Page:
The Foreign Relations of the United States Series
The Foreign Relations of the United States series contains the transcriptions of historical documents related to significant official U.S. foreign relations events. This series is curated and produced by the Office of the Historian and it counts with over 480 volumes accumulated since 1861 beginning with documents produced during Abraham Lincoln's presidency. The collection contains "documents from the Presidential libraries, Departments of State and Defense, National Security Council, Central Intelligence Agency, Agency for International Development, and other foreign affairs agencies as well as the private papers of individuals involved in implementing U.S. foreign policy" and it continues to be updated as records become declassified.
The series are organized chronologically by Presidential administrations, geographically and topically which allows users to narrow the focus of their search. The landing page takes the user into the Historical Documents divided by Presidential administration, this feature is useful in social studies and civics classes that concentrate in particular presidents and their foreign relations policies. The collection is extensive so having a specific topic or material would provide better results. It is recommended to conduct searches using key words and filtering by dates. For example, a search using the word "emancipation" produces 605 results that lead to thousands of individual entries across the Office of the Historian website. To filter the search further you must select the Historical Documents section and then filter by date. The search seems cumbersome, but the site offers other options like the Browse Resources by Subject Tag that can be explored by people, places, topics or by looking at the full tag taxonomy. The site used to provide Educational Resources, but this function was discontinued in 2017, however the materials created until then are still available for exploration.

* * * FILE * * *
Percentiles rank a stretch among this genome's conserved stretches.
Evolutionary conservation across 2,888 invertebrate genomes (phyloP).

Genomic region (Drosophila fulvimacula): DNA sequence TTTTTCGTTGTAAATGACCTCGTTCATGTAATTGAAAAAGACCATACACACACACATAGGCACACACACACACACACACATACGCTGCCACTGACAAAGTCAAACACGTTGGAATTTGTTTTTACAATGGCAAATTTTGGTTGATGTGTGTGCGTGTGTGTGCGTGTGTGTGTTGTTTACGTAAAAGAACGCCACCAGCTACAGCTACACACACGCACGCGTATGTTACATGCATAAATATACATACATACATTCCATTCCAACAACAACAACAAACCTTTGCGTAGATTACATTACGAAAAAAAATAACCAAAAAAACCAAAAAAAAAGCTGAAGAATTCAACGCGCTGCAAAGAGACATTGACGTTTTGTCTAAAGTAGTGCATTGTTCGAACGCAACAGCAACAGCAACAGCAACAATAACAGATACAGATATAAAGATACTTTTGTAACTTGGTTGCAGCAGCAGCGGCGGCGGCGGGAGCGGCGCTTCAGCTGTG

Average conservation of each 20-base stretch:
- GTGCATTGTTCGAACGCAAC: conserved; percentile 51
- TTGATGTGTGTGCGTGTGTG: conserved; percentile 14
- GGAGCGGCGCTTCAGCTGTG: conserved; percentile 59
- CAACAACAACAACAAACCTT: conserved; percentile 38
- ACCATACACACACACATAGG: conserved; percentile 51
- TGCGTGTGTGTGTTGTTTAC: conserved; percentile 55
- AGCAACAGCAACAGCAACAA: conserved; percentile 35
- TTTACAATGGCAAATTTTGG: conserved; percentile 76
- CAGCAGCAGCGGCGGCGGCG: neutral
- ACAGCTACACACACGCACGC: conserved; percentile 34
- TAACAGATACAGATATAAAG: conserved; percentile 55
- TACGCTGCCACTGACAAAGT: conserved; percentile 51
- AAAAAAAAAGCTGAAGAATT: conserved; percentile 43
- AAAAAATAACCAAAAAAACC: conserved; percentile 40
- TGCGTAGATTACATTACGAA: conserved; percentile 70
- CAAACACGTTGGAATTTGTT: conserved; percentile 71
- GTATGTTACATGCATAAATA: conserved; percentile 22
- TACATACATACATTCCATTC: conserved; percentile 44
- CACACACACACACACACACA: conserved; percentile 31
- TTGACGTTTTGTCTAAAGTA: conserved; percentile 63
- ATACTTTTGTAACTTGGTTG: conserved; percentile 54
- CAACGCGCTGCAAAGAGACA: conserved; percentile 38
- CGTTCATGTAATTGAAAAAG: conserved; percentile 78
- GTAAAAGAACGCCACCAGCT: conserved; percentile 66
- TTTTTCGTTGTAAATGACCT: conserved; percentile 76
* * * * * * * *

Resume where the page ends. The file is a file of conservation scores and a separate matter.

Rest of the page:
The Office of the Historian - Foreign Relations of the United States Series works best in academic settings as a supplementary tool. Given that they provide transcriptions of primary sources the user would benefit from the wide array of documents that can be explored based on single topics or events, for example all documents available related to the signing of a specific treaty can include foreign correspondence, presidential addresses to congress and international institutions, memorandums, judicial documents, drafts, and other documents. Additionally, the Office of the Historian offers research assistance by email and phone.